A friend of mine – a Housing Association resident – has just received her shiny new smartphone.
It’s got a High Definition display more advanced than a TV that just four years would have cost over £1000.
It can be controlled without actually touching it. It tracks her eye and wrist movement and stops playing video if she looks away.
It automatically scrolls down a document when she has reached the bottom of the page, intuitively following her gaze.
It keeps her in touch with news, local information and her community via an ever present blend of her social networks.
She is a digital citizen.
And she is resident of an analogue housing association.
The association has a website – but she says it doesn’t look good on a mobile phone, which is her primary way of dealing with the world.
She can interact with the landlord online but it’s essentially an email form. She says it’s quicker just to phone someone.
Her landlord sends her post and an occasional newsletter. She finds this both funny and wasteful.
The other day she received a paper survey despite giving them her email address three times. The survey asked her if she had a mobile phone, even though she had been using one to deal with her Housing Officer ever since moving in.
Welcome to a new breed of resident. Residents who live digital lifestyles that are completely out of sync with the operating system of the landlord.
This is what Brian Solis has described as “Digital Darwinism” – a time when technology and society are evolving faster than the ability of organisations to adapt. Solis points out that in ten years a failure to adapt to change wiped 40% of the Fortune 500 companies off the map. They vanished.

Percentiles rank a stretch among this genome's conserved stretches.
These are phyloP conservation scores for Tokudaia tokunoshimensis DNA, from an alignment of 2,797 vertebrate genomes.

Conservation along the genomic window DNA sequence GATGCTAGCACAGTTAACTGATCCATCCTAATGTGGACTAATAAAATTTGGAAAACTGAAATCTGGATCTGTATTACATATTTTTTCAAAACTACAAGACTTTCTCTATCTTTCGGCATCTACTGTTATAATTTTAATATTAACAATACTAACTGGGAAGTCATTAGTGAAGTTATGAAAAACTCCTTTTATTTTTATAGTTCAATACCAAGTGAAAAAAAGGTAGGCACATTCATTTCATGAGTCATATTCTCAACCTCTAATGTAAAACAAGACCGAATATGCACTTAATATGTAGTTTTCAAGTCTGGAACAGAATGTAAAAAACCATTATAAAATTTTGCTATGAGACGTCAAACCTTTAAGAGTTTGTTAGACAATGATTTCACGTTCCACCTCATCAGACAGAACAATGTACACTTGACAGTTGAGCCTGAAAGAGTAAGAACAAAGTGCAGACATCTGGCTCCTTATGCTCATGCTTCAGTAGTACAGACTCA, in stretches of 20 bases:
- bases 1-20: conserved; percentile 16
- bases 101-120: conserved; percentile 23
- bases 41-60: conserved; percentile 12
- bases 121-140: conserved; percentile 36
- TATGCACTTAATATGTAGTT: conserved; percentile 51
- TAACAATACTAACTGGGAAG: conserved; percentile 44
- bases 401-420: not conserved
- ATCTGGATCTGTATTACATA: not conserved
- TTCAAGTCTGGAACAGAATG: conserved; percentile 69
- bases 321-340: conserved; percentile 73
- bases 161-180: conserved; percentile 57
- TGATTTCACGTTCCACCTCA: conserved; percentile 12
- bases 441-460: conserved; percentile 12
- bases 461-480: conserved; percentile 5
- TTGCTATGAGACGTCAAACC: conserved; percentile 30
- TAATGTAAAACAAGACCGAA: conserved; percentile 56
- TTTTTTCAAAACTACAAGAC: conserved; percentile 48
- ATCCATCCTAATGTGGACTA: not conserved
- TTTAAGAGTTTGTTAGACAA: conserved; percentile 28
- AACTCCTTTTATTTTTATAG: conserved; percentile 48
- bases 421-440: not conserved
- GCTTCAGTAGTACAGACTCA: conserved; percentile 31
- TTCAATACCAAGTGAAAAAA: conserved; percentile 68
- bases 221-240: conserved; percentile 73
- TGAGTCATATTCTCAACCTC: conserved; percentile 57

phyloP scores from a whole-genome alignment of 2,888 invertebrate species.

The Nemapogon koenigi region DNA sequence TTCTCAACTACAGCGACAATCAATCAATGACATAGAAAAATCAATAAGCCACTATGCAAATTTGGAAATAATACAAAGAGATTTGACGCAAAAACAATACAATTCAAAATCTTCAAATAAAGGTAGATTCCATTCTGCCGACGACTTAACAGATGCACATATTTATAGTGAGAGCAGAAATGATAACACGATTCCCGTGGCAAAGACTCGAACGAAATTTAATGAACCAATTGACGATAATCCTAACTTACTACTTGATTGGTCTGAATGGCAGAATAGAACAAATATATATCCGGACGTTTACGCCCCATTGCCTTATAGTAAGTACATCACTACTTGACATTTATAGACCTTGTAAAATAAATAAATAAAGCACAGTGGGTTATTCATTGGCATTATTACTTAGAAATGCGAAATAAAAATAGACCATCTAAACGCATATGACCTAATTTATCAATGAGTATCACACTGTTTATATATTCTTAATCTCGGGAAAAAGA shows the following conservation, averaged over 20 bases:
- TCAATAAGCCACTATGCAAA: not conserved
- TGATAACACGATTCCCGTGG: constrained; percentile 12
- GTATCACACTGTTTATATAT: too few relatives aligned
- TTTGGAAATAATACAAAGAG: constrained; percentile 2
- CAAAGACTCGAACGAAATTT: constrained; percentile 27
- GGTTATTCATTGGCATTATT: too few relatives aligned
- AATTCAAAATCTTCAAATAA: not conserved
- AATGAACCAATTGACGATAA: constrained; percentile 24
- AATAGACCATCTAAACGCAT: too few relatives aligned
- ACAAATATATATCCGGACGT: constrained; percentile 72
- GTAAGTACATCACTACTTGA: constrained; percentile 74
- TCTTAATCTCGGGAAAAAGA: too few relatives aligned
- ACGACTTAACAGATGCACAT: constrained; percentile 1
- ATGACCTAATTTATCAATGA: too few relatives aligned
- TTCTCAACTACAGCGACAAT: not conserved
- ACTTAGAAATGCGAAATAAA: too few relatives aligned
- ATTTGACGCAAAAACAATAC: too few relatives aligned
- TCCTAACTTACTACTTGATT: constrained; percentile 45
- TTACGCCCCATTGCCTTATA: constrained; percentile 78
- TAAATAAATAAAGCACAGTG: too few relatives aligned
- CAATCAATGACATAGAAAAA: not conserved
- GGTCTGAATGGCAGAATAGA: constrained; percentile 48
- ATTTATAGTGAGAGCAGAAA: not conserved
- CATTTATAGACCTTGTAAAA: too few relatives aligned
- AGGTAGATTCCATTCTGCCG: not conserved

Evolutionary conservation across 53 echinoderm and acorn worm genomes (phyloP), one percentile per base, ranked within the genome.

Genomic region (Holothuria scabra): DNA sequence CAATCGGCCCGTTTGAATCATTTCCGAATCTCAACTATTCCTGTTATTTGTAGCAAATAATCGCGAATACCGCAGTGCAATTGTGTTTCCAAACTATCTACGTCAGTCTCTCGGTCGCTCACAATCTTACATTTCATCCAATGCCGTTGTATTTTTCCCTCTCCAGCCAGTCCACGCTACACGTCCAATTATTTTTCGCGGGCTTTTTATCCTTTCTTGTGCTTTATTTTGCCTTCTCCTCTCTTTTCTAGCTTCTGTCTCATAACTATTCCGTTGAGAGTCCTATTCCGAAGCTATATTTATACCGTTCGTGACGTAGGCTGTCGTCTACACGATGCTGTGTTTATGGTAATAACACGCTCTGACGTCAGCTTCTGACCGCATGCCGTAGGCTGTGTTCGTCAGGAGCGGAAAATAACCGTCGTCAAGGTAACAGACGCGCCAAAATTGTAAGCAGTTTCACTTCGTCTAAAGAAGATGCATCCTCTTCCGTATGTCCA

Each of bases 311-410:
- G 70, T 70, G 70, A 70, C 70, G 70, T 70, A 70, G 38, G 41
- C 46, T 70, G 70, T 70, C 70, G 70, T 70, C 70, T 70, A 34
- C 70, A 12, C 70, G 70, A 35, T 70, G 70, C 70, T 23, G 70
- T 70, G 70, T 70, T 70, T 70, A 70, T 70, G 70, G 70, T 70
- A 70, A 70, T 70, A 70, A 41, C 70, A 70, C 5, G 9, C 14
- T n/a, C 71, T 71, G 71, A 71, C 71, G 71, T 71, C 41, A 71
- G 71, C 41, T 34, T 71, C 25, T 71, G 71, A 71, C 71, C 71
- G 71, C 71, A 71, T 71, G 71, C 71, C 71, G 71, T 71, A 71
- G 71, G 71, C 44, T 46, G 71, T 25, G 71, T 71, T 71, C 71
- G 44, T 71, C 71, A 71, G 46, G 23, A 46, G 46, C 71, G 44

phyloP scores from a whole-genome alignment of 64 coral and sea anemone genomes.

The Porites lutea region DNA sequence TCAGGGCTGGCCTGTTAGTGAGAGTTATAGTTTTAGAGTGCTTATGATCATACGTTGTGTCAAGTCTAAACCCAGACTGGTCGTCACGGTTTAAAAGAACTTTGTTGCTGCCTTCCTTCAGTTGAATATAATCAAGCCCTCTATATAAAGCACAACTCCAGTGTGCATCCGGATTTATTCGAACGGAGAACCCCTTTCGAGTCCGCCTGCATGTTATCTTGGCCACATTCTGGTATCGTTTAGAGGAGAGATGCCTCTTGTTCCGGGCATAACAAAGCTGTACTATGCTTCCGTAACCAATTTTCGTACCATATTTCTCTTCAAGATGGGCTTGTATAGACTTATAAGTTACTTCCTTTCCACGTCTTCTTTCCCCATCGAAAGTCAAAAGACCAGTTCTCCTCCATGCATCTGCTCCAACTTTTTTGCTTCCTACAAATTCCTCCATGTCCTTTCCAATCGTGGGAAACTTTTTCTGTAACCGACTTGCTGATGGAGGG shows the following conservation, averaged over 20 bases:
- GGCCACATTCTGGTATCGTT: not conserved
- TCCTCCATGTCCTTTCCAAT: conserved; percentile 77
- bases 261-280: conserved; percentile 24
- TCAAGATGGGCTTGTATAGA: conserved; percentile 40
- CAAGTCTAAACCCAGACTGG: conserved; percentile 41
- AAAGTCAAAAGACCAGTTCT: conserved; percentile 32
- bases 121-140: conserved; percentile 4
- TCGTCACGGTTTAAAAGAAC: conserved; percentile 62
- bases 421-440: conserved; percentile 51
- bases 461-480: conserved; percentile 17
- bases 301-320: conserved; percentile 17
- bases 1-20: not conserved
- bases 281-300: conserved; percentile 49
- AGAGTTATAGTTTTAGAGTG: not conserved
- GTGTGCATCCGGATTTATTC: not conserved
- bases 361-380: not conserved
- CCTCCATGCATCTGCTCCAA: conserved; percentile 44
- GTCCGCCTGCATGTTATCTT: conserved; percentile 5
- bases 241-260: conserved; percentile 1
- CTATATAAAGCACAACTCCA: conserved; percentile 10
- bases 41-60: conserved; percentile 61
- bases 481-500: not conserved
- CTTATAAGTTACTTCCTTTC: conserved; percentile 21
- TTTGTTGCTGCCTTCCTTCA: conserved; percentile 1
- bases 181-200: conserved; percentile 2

But that couldn’t happen to a housing association could it? Bricks and mortar are different, surely?
Social Housing is at a pivotal point. It’s fighting on two fronts. The struggle to adapt to a life without subsidy on one hand, the battle against the threat of welfare reform on the other.
But there is a third fight that cannot be ignored: The digital revolution that is transforming the expectations and behaviours of customers.
At the moment many organisations think this is the lesser of the three threats. Some don’t even see it as a threat at all. Many hide behind statistics that show that many social housing users don’t have internet access. But high percentages do have access and have good digital skills. And that figure is growing every day as the cost of mobile devices plummet.
In the meantime:
Our customers become ever more digitally adept – overtaking many of our colleagues. (I believe there are as many digital illiterate housing staff as there are tenants)
Our Housing IT Systems become old and monolithic. (In this sector it’s not about who has got the best Housing system – it’s who has got the “least worst”)
Our Customer Relationship Management systems struggle to adapt to the social media age. (CRM was built in a time when people thought customers could still be managed. Check out your Facebook page – you’ll see that they can’t. They say what they want)
It would be insanity for a Housing Association not to have a plan for how it will survive in a world without subsidy. It would be suicidal for us to not to have a Welfare Reform strategy. But I speak to many people whose organisations have not even considered what digital transformation looks like. Not considered a world where customers will always have better technology and communication abilities than they do.
You need a plan. And it has to be one of your key strategic priorities with the right ownership and the right level of resourcing.
I advised my friend to get in contact with her Housing Association and offer to help them as she would be a great resident contributor.
She went on the website but couldn’t find a social media feed – her preferred way to engage with organisations. So I helped her decipher the housing jargon and suggested she look for a “Get Involved” section.
She eventually found it. Tucked away at the back end of the web.
It said “Under Construction. Coming Soon”.